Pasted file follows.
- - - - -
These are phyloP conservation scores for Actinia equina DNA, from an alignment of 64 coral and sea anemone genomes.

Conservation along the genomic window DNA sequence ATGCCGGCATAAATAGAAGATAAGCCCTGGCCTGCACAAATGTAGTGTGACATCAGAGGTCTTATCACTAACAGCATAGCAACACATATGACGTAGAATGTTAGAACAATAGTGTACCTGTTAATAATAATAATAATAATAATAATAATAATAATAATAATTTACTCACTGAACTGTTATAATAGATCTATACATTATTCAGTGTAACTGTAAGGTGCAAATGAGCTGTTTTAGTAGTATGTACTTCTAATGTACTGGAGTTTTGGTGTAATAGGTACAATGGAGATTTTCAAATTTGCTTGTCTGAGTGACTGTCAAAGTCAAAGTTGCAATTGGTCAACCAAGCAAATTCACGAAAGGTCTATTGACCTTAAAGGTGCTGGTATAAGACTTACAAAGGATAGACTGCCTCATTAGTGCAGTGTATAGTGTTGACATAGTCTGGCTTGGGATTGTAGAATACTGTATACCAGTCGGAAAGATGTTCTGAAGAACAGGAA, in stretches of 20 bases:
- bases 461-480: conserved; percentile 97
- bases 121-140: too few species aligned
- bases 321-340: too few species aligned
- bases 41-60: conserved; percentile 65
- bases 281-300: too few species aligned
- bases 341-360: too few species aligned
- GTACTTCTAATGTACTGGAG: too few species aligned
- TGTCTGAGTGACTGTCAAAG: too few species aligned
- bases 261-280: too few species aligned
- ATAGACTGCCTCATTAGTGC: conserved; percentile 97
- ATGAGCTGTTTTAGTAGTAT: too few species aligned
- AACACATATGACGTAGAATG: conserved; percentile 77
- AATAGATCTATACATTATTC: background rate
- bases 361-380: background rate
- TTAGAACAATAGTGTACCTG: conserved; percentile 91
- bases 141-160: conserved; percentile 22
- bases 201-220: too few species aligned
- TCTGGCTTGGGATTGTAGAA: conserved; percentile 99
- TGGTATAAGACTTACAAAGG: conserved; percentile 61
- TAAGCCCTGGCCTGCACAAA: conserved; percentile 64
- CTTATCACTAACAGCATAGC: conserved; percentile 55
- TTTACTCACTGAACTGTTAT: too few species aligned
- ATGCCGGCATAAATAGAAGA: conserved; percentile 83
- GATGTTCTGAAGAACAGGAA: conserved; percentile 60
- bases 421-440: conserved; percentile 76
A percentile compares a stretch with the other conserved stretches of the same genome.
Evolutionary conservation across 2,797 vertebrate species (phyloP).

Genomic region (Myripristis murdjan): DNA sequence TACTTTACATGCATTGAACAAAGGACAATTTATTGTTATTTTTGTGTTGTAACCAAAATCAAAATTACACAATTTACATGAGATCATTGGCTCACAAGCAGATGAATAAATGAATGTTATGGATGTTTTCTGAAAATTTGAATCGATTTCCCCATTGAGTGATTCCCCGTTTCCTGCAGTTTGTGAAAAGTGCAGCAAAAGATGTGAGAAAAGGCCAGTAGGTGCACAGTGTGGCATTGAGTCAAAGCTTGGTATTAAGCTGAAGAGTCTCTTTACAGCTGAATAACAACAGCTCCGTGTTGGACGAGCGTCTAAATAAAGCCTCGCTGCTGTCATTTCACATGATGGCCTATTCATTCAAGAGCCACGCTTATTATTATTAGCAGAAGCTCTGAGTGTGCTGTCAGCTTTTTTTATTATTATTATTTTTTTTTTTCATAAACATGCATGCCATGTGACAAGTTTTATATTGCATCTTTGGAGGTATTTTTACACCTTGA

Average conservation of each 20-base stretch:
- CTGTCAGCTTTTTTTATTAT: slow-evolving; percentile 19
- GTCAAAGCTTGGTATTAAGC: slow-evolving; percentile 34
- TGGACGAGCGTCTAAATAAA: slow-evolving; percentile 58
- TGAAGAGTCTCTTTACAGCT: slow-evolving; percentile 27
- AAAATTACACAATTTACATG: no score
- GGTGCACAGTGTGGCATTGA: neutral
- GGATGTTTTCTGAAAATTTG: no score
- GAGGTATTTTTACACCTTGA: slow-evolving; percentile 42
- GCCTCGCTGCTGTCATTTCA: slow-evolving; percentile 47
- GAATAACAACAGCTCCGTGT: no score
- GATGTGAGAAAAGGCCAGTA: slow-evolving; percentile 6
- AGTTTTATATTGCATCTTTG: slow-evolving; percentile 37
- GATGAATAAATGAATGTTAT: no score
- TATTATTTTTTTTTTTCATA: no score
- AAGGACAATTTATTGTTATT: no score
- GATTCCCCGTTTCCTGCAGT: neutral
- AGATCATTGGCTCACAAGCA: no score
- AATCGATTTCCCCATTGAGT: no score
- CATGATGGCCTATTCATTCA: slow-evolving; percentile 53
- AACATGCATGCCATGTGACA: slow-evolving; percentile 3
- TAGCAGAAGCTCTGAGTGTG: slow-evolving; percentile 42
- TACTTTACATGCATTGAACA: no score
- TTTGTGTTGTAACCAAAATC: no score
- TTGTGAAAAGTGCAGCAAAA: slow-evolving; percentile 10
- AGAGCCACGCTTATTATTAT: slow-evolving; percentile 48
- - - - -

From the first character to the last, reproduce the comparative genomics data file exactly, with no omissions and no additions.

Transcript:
These are phyloP conservation scores for Actinia equina DNA, from an alignment of 64 coral and sea anemone genomes.

Conservation along the genomic window DNA sequence ATGCCGGCATAAATAGAAGATAAGCCCTGGCCTGCACAAATGTAGTGTGACATCAGAGGTCTTATCACTAACAGCATAGCAACACATATGACGTAGAATGTTAGAACAATAGTGTACCTGTTAATAATAATAATAATAATAATAATAATAATAATAATAATTTACTCACTGAACTGTTATAATAGATCTATACATTATTCAGTGTAACTGTAAGGTGCAAATGAGCTGTTTTAGTAGTATGTACTTCTAATGTACTGGAGTTTTGGTGTAATAGGTACAATGGAGATTTTCAAATTTGCTTGTCTGAGTGACTGTCAAAGTCAAAGTTGCAATTGGTCAACCAAGCAAATTCACGAAAGGTCTATTGACCTTAAAGGTGCTGGTATAAGACTTACAAAGGATAGACTGCCTCATTAGTGCAGTGTATAGTGTTGACATAGTCTGGCTTGGGATTGTAGAATACTGTATACCAGTCGGAAAGATGTTCTGAAGAACAGGAA, in stretches of 20 bases:
- bases 461-480: conserved; percentile 97
- bases 121-140: too few species aligned
- bases 321-340: too few species aligned
- bases 41-60: conserved; percentile 65
- bases 281-300: too few species aligned
- bases 341-360: too few species aligned
- GTACTTCTAATGTACTGGAG: too few species aligned
- TGTCTGAGTGACTGTCAAAG: too few species aligned
- bases 261-280: too few species aligned
- ATAGACTGCCTCATTAGTGC: conserved; percentile 97
- ATGAGCTGTTTTAGTAGTAT: too few species aligned
- AACACATATGACGTAGAATG: conserved; percentile 77
- AATAGATCTATACATTATTC: background rate
- bases 361-380: background rate
- TTAGAACAATAGTGTACCTG: conserved; percentile 91
- bases 141-160: conserved; percentile 22
- bases 201-220: too few species aligned
- TCTGGCTTGGGATTGTAGAA: conserved; percentile 99
- TGGTATAAGACTTACAAAGG: conserved; percentile 61
- TAAGCCCTGGCCTGCACAAA: conserved; percentile 64
- CTTATCACTAACAGCATAGC: conserved; percentile 55
- TTTACTCACTGAACTGTTAT: too few species aligned
- ATGCCGGCATAAATAGAAGA: conserved; percentile 83
- GATGTTCTGAAGAACAGGAA: conserved; percentile 60
- bases 421-440: conserved; percentile 76
A percentile compares a stretch with the other conserved stretches of the same genome.
Evolutionary conservation across 2,797 vertebrate species (phyloP).

Genomic region (Myripristis murdjan): DNA sequence TACTTTACATGCATTGAACAAAGGACAATTTATTGTTATTTTTGTGTTGTAACCAAAATCAAAATTACACAATTTACATGAGATCATTGGCTCACAAGCAGATGAATAAATGAATGTTATGGATGTTTTCTGAAAATTTGAATCGATTTCCCCATTGAGTGATTCCCCGTTTCCTGCAGTTTGTGAAAAGTGCAGCAAAAGATGTGAGAAAAGGCCAGTAGGTGCACAGTGTGGCATTGAGTCAAAGCTTGGTATTAAGCTGAAGAGTCTCTTTACAGCTGAATAACAACAGCTCCGTGTTGGACGAGCGTCTAAATAAAGCCTCGCTGCTGTCATTTCACATGATGGCCTATTCATTCAAGAGCCACGCTTATTATTATTAGCAGAAGCTCTGAGTGTGCTGTCAGCTTTTTTTATTATTATTATTTTTTTTTTTCATAAACATGCATGCCATGTGACAAGTTTTATATTGCATCTTTGGAGGTATTTTTACACCTTGA

Average conservation of each 20-base stretch:
- CTGTCAGCTTTTTTTATTAT: slow-evolving; percentile 19
- GTCAAAGCTTGGTATTAAGC: slow-evolving; percentile 34
- TGGACGAGCGTCTAAATAAA: slow-evolving; percentile 58
- TGAAGAGTCTCTTTACAGCT: slow-evolving; percentile 27
- AAAATTACACAATTTACATG: no score
- GGTGCACAGTGTGGCATTGA: neutral
- GGATGTTTTCTGAAAATTTG: no score
- GAGGTATTTTTACACCTTGA: slow-evolving; percentile 42
- GCCTCGCTGCTGTCATTTCA: slow-evolving; percentile 47
- GAATAACAACAGCTCCGTGT: no score
- GATGTGAGAAAAGGCCAGTA: slow-evolving; percentile 6
- AGTTTTATATTGCATCTTTG: slow-evolving; percentile 37
- GATGAATAAATGAATGTTAT: no score
- TATTATTTTTTTTTTTCATA: no score
- AAGGACAATTTATTGTTATT: no score
- GATTCCCCGTTTCCTGCAGT: neutral
- AGATCATTGGCTCACAAGCA: no score
- AATCGATTTCCCCATTGAGT: no score
- CATGATGGCCTATTCATTCA: slow-evolving; percentile 53
- AACATGCATGCCATGTGACA: slow-evolving; percentile 3
- TAGCAGAAGCTCTGAGTGTG: slow-evolving; percentile 42
- TACTTTACATGCATTGAACA: no score
- TTTGTGTTGTAACCAAAATC: no score
- TTGTGAAAAGTGCAGCAAAA: slow-evolving; percentile 10
- AGAGCCACGCTTATTATTAT: slow-evolving; percentile 48